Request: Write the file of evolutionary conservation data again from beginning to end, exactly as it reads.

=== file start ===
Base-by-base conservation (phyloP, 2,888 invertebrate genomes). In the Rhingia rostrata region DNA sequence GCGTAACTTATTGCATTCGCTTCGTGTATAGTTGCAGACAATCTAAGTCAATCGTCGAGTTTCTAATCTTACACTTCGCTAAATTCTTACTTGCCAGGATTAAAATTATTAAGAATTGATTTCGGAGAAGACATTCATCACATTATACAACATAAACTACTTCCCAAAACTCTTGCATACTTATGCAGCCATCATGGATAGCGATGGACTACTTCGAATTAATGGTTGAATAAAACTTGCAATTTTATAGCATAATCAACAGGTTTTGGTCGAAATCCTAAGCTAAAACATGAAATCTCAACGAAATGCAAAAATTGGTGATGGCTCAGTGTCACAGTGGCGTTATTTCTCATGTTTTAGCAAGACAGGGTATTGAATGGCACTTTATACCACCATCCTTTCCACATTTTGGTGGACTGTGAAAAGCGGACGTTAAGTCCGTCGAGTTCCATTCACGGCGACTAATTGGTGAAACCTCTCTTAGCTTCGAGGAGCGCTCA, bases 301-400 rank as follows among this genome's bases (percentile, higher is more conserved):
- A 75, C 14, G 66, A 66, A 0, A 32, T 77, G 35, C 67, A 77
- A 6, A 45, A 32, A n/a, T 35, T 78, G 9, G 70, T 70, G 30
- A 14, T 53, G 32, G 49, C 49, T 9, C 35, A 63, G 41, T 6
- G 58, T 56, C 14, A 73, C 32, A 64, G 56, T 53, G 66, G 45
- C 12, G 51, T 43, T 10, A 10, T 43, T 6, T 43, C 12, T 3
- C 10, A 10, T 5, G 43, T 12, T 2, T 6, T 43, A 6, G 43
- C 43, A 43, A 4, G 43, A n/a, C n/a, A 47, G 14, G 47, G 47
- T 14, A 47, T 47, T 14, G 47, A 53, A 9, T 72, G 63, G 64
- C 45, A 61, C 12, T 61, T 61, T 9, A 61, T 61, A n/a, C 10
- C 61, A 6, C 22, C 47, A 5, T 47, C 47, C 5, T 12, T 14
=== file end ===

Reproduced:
Base-by-base conservation (phyloP, 2,888 invertebrate genomes). In the Rhingia rostrata region DNA sequence GCGTAACTTATTGCATTCGCTTCGTGTATAGTTGCAGACAATCTAAGTCAATCGTCGAGTTTCTAATCTTACACTTCGCTAAATTCTTACTTGCCAGGATTAAAATTATTAAGAATTGATTTCGGAGAAGACATTCATCACATTATACAACATAAACTACTTCCCAAAACTCTTGCATACTTATGCAGCCATCATGGATAGCGATGGACTACTTCGAATTAATGGTTGAATAAAACTTGCAATTTTATAGCATAATCAACAGGTTTTGGTCGAAATCCTAAGCTAAAACATGAAATCTCAACGAAATGCAAAAATTGGTGATGGCTCAGTGTCACAGTGGCGTTATTTCTCATGTTTTAGCAAGACAGGGTATTGAATGGCACTTTATACCACCATCCTTTCCACATTTTGGTGGACTGTGAAAAGCGGACGTTAAGTCCGTCGAGTTCCATTCACGGCGACTAATTGGTGAAACCTCTCTTAGCTTCGAGGAGCGCTCA, bases 301-400 rank as follows among this genome's bases (percentile, higher is more conserved):
- A 75, C 14, G 66, A 66, A 0, A 32, T 77, G 35, C 67, A 77
- A 6, A 45, A 32, A n/a, T 35, T 78, G 9, G 70, T 70, G 30
- A 14, T 53, G 32, G 49, C 49, T 9, C 35, A 63, G 41, T 6
- G 58, T 56, C 14, A 73, C 32, A 64, G 56, T 53, G 66, G 45
- C 12, G 51, T 43, T 10, A 10, T 43, T 6, T 43, C 12, T 3
- C 10, A 10, T 5, G 43, T 12, T 2, T 6, T 43, A 6, G 43
- C 43, A 43, A 4, G 43, A n/a, C n/a, A 47, G 14, G 47, G 47
- T 14, A 47, T 47, T 14, G 47, A 53, A 9, T 72, G 63, G 64
- C 45, A 61, C 12, T 61, T 61, T 9, A 61, T 61, A n/a, C 10
- C 61, A 6, C 22, C 47, A 5, T 47, C 47, C 5, T 12, T 14